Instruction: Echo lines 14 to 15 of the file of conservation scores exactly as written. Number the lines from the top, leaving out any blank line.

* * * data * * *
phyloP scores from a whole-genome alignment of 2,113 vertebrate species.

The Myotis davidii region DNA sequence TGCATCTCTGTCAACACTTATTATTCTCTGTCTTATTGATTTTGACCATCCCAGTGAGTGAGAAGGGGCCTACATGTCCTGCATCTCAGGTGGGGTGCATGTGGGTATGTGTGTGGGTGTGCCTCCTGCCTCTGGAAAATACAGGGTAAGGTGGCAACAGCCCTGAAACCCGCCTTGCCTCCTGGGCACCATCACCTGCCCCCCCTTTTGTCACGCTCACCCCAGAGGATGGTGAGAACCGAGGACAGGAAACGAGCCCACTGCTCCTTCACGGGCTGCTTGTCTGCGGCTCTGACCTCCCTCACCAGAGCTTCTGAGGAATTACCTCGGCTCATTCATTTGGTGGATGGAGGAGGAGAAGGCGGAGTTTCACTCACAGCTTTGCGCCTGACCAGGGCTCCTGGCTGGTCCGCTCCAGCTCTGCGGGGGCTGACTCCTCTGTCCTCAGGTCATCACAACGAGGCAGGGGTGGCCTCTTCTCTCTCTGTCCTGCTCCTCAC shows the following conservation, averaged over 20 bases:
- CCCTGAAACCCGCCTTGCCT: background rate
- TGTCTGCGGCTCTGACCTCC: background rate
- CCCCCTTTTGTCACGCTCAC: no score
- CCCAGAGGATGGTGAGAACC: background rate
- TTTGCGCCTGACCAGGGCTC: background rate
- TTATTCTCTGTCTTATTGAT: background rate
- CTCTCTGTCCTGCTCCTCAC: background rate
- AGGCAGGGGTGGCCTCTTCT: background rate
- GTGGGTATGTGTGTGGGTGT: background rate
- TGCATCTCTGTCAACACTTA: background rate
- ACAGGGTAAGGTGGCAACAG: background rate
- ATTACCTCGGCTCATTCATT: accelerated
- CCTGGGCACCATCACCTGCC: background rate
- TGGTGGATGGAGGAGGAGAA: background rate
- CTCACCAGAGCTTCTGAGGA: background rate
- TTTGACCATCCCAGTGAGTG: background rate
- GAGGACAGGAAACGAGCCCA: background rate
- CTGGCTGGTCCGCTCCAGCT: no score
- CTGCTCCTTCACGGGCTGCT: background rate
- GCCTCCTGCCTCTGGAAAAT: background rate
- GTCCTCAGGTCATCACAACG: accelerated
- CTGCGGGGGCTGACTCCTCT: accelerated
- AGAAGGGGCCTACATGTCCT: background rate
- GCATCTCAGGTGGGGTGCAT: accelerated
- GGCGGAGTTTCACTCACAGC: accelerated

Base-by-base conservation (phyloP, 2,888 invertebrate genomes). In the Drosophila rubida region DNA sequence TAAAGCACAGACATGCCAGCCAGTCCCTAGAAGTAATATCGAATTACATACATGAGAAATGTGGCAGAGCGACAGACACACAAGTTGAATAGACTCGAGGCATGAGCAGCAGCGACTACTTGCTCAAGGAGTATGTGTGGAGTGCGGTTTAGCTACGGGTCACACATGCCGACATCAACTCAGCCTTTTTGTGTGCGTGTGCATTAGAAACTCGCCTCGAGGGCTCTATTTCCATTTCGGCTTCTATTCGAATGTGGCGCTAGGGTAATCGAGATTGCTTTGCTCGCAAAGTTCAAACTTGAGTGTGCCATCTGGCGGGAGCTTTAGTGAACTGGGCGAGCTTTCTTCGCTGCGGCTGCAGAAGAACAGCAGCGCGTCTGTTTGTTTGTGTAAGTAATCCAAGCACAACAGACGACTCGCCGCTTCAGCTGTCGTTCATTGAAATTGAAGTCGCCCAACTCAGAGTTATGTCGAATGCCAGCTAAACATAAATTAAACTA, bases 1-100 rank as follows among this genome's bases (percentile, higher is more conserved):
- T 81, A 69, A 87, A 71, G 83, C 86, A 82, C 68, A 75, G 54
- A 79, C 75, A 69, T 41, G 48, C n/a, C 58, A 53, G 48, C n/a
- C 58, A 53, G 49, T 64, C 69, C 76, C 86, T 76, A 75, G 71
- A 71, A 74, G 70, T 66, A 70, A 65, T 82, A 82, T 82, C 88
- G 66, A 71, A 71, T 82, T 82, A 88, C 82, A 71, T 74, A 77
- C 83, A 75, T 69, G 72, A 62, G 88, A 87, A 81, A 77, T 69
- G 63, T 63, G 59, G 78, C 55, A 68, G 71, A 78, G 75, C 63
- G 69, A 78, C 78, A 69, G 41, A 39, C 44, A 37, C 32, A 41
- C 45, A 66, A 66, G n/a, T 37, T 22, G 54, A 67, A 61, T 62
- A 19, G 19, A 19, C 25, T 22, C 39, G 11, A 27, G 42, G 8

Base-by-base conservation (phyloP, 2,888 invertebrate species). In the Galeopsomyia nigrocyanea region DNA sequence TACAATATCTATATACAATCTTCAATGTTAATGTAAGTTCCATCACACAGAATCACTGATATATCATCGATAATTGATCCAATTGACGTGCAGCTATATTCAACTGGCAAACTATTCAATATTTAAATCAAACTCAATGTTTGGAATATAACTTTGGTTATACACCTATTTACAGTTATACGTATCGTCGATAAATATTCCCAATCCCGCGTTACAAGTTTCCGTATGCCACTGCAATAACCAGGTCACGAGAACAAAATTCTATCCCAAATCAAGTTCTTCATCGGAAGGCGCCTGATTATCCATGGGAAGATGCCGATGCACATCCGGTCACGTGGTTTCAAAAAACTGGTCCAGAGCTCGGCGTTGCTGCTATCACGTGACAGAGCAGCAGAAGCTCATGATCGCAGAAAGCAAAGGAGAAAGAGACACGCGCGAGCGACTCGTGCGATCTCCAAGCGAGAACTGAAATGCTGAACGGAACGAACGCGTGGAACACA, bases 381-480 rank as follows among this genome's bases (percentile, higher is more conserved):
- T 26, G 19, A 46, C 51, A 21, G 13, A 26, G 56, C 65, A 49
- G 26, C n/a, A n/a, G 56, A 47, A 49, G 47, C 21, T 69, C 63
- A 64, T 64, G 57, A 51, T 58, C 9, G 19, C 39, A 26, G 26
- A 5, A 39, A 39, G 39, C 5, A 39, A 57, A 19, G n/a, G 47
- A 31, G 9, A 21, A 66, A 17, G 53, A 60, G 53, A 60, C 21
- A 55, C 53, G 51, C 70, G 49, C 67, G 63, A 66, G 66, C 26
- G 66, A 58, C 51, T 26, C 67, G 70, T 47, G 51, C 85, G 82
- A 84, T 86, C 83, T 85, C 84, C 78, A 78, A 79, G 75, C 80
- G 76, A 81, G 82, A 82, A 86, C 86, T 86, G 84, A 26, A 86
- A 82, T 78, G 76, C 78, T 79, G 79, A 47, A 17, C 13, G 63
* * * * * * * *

- ATTACCTCGGCTCATTCATT: accelerated
- CCTGGGCACCATCACCTGCC: background rate